Friday, December 4, 2009

Growing Flowering bulbs in warm climates - Ranunculus

This is the second article in this series. Ranunculus asiaticus with common name Persian buttercup Bloomingdale series. Here they reach around 10 inches in height and around 15 inches wide. They come in various color including yellow, red, white, blue and some bi-colors. Flowers are long lasting even in vases.
Here in lahore, Pakistan the price of each corm Rs 20 this year. Plants grown from seed germinate late but come to flowering early and have larger flowers. Price of each seedling is Rs 25 in single plastic cell.

1- Buy biggest corm. Soaking will help but not mandatory. I did not soak and result was fine. This was the corm
Ranunculus asiaticus tuber corm















2- Plant it 2 inches deep in a well drained soil which could retain moisture. The corm moisture to sprout roots. Remember plant claws down or in other words plant as shown in the above picture.

This is the situation after one month. I planted 3 corms this pot and so far they are doing fine.

Ranunculus asiaticus leaves















We plant corms in November and it flowers in January/February and flowers go till March. Remember to save this plant from heavy rains as last year one of my big plant having lots of buds (grown from seed) was ruined by heavy showers in March.

3- After flowers have finished blooming, let the leaves gather the energy and store in corm. when leaves also start to fade, cut the foliage and dry them in shade. Save for next year. Although this was not successful when i tried it. I think it is better to keep it in ground and hope it will multiply itself. I was told that fresh corms better results.

Plants from seeds take around three years to form usable corms. They also end their first bud after third or fourth leaf stage. Remember to remove first bud of the plant so that plant could establish strong root system and forthcoming flowers will be larger. Give this plant semi shade. In our mild winters, we try to avoid it from mid day sun specially if planted in a pot.

They are suitable to our zone 10b just like narcissus paperwhite and anemone so do plant them and you will have fun when you will see really large and beautiful blooms.

Update after 2.5 months: Here are the flowers.
 Ranunculus asiaticus persian buttercup 

pink Ranunculus asiaticus

Next Bulb: Forcing Hyacinth bulbs in water

12 comments:

Nell Jean said...

My attempt at growing ranunculus was a total failure. My gardening guru, Miss Billie, had beautiful ranunculas, newly planted each year. Passersby would stop to ask her what they were.

I think voles may have eaten my bulbs.

Now, on to hyacinths, one of my favs!

Rosey Pollen said...

I just read Nell Jeans comment and I think voles really are out to destroy my garden as well!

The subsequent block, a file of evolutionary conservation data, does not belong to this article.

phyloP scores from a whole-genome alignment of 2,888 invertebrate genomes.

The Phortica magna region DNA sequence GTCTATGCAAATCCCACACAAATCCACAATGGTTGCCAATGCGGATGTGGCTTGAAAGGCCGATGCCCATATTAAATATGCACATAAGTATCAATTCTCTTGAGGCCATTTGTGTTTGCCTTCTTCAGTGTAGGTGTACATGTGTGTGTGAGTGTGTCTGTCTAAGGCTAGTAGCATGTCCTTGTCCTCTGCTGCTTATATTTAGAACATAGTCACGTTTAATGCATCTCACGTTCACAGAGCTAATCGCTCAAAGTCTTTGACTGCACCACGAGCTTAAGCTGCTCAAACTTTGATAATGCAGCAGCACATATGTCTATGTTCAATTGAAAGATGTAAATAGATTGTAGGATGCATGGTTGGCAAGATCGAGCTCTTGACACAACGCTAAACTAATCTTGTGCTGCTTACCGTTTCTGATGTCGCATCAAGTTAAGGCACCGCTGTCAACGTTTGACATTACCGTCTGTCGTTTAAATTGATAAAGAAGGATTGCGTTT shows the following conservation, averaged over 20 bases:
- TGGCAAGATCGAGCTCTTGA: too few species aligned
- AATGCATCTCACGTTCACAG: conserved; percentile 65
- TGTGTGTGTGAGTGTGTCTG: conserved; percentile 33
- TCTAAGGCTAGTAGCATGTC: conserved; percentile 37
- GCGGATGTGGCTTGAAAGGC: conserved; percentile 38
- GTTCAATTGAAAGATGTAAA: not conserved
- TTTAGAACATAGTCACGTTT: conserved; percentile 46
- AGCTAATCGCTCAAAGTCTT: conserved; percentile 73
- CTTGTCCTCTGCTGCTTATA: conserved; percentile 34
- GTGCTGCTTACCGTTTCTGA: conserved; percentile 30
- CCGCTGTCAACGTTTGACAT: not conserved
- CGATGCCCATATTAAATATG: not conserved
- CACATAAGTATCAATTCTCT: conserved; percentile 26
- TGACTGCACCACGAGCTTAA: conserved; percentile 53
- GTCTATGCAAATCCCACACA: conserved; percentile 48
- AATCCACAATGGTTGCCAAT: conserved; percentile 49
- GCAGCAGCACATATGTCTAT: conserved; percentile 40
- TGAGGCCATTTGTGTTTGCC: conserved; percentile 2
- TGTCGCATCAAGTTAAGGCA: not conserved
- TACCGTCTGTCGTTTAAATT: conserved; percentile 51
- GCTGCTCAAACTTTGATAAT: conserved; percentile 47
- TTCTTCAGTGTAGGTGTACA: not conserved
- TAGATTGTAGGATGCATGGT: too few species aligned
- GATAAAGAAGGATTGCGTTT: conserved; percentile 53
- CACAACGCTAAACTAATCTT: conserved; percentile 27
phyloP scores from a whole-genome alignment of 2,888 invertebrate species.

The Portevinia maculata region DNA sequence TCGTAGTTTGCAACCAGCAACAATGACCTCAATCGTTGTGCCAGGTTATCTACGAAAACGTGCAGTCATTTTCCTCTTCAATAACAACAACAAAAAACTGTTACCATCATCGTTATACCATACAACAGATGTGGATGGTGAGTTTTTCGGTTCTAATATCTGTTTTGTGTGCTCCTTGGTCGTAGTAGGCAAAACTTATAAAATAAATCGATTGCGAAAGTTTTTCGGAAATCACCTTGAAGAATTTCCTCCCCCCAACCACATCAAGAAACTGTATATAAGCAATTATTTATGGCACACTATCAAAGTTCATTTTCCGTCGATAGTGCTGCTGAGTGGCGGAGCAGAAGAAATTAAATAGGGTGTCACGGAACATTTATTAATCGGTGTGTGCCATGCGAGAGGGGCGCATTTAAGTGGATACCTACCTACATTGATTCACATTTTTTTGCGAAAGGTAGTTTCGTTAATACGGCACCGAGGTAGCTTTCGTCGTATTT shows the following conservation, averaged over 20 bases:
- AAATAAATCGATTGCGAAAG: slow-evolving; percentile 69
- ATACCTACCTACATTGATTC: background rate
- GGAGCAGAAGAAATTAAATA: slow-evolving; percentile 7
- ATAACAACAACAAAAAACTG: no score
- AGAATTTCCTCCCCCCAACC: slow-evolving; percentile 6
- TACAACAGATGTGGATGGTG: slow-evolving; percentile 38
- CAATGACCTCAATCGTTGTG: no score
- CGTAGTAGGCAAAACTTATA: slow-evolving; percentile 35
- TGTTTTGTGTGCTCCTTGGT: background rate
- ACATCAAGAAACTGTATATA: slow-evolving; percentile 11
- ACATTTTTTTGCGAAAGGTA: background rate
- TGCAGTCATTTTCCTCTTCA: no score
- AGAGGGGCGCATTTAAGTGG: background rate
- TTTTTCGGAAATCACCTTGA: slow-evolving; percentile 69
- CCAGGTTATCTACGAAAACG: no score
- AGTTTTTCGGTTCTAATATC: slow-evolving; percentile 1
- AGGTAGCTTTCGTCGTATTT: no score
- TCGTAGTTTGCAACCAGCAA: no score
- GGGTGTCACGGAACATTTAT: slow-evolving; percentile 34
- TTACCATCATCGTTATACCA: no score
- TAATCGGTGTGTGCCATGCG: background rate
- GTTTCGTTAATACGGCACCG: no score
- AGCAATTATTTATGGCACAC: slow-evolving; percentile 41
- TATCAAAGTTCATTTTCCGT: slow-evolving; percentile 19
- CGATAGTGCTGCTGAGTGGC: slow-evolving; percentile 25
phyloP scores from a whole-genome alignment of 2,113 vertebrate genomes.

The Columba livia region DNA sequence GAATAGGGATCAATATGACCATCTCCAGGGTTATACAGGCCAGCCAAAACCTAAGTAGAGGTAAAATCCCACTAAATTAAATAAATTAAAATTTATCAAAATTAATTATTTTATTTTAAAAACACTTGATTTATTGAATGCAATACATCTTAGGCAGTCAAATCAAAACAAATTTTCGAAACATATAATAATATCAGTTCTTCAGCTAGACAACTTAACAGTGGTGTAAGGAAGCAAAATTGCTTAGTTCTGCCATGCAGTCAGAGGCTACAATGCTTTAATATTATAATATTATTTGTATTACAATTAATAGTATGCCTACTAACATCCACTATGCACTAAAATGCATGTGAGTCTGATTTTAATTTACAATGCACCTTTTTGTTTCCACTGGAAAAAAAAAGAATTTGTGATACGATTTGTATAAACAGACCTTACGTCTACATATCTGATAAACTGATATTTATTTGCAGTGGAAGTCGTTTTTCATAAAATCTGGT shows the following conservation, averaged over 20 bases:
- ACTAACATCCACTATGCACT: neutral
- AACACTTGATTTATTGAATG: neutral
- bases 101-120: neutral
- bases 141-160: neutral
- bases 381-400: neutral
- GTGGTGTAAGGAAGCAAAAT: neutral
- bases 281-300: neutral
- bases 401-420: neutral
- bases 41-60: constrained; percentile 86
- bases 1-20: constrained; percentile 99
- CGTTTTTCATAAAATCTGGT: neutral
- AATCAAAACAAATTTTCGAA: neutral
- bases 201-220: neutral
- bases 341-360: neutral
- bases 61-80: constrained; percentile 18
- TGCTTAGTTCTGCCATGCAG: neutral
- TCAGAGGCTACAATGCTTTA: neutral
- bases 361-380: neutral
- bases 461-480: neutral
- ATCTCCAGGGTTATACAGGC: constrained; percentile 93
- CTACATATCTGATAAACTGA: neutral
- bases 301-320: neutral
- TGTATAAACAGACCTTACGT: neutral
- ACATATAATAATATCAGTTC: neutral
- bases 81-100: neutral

I didn't know that ranunculus bulbs were so tiny! I haven't tried growing these. But I have grown hyacinths and they smell divine!
Thanks

Rosey

azplantlady said...

So informative and the photos really help as well. Thank you for taking the time to explain how to grow Ranunculus.

Katherine Janquart said...

Hey,
Thanks for visiting my blog. I like your blog, very good resource.

Wendy said...

I love ranunculus. I love the sheer number of petals - it's amazing. I've alwasy been hesitant to buy it since they are only annuals here, but maybe I'll try planting corms as you've shown! It will seem less painful if I don't get to save it from the cold.

Christine B. said...

It's amazing to me that something as unpromising as a little corm (it looked a bit like a baby octopus, no?) can grow into a beautiful Ranunculus. They are not much grown here in Alaska but I find them to be very lovely. Keep up the great how-to posting.
Cheers from the Last Frontier,
Christine B.

Abby Lanes said...

Oh, i am going to the flower fields in So. Cal soon where they have rainbow fields of ranunculas. It is so stunning. Thanks for the information. I will try to grow a few too.

Eli said...

beautiful blog. I saw the interesting bee on some of the flowers in your photos...it has a striped head. Do you know what it is called?

your photos are lovely. I'll be back. thanks for having a look at my bee blog.

Bruno Dias said...

Hi, im living in Colombia in a very warm region! do. think that I can grow ranunculus by temperatures between 28 and 35 c* ? I just plans some bulbs but I'm still don't know if they will. come out at the end.

Muhammad khabbab said...

Bruno you have very interesting climate and i can only guess about success. I would say, start the bulbs in your coldest month and if they grow well then give them only morning sun in the hot temperatures.

Bruno Dias said...

Hi, Muhammad I wrote to you a month ago, because I plant some ranunculus bulbs here in colombia. so a hole month has past and no plants come out of the bulbs. Now is the coldest month here and I wanna start a new test. can u please give me some tips for the planting. is it nesesarie to plant the bulbs in sand first. so they can develop som roots? should I do that first? can u please help me with that u are the only person I find I de web that are doing ranunculus in a warm region...

Anonymous said...

Hi, I bought some ranunculus bulbs now. Do you think I could plant them now (in Bangalore - temperature about 35C)?

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